Selecting hand and arm protection
What are some of the most important factors to consider when choosing hand and arm protection?
Responding is Matt Block, director of health and safety services, Magid, Romeoville, IL.
Of course, the first thing to consider is your application. Any cut, puncture, abrasion, heat, impact or other hazards involved in the job will change what you choose.
Knowing the type and level of protection you need is an important first step, but it can be more complicated than that. For example, if your team is experiencing cut injuries, it’s best to think about more than just cut level. What may look like a cut could actually be the result of a puncture because it’s human nature to jerk your hand away when injured, causing a laceration. Factor in variables such as metal burrs that may puncture even a high cut-resistant glove, and investigate all options such as special reinforcements that might make gloves last longer or even special palm coatings to improve grip and abrasion performance.
Remember, too, that gloves with the same ANSI ratings can still vary slightly in their protection, so it can be helpful to test gloves and sleeves in your working environment. Edge testing by a safety professional can be the best way to try a product without putting anyone at risk. This involves filling a glove or sleeve with something such as closed-cell foam to simulate a hand or arm and then running the item over the work hazard, ideally with more force than is expected under normal working conditions.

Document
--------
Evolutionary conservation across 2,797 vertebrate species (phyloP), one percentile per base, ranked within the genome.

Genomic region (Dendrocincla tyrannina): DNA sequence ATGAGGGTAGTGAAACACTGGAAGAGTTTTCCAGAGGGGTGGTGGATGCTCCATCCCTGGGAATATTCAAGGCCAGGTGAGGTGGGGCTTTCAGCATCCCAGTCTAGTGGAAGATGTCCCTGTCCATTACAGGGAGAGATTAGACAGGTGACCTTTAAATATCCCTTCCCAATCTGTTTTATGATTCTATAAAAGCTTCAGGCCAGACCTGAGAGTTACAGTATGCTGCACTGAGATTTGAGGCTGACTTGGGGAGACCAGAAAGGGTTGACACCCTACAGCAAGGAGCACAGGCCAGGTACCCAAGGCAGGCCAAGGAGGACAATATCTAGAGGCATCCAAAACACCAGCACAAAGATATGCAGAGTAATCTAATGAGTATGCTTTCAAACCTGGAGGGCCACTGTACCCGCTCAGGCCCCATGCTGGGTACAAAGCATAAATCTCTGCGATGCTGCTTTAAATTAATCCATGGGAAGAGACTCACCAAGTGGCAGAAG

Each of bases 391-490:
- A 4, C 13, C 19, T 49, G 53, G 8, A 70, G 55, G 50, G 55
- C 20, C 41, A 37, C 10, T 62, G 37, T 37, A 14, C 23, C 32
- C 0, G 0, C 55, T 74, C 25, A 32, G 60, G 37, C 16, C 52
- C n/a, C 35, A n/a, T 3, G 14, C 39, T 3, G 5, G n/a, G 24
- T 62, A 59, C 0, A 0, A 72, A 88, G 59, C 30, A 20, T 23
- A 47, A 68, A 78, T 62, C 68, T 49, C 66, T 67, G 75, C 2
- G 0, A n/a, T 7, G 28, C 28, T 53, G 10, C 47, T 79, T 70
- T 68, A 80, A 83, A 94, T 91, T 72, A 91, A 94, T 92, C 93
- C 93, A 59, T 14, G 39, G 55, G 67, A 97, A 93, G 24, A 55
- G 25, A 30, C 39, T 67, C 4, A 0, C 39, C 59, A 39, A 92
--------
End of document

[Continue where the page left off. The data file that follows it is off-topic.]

Perhaps just as important as protection is comfort. Studies have shown that up to 70% of workers who suffer a hand injury weren’t wearing gloves during the incident. The culprit in many of these cases isn’t that the company didn’t provide the right personal protective equipment, but that it didn’t provide PPE that was comfortable enough for workers to keep it on. Ironically, it’s possible to end up with a higher injury rate when you overprotect your workers with gloves that are too thick, hot or bulky for the job.
This problem is now much easier to solve with the advent of technologies that offer extremely high cut protection in lighter, cooler fabrics. Instead of the bulky, cumbersome gloves of the past, you can get gloves that provide protection as high as ANSI Cut Level A9 and that fit with the comfort of a second skin in fabrics that are as much as 30% lighter than comparable gloves. Other materials provide coreless cut protection to keep workers with sensitive skin from developing contact dermatitis, and are actually cool to the touch to keep hands and arms comfortable.
Finding the best gloves and sleeves for your workers can be a daunting task for busy safety managers. Remember, you always have the option to call in a safety expert who can evaluate your facility, recommend changes to how you do various jobs to make them safer and guide you through choosing the best PPE for the job.
Editor's note: This article represents the independent views of the author and should not be construed as a National Safety Council endorsement.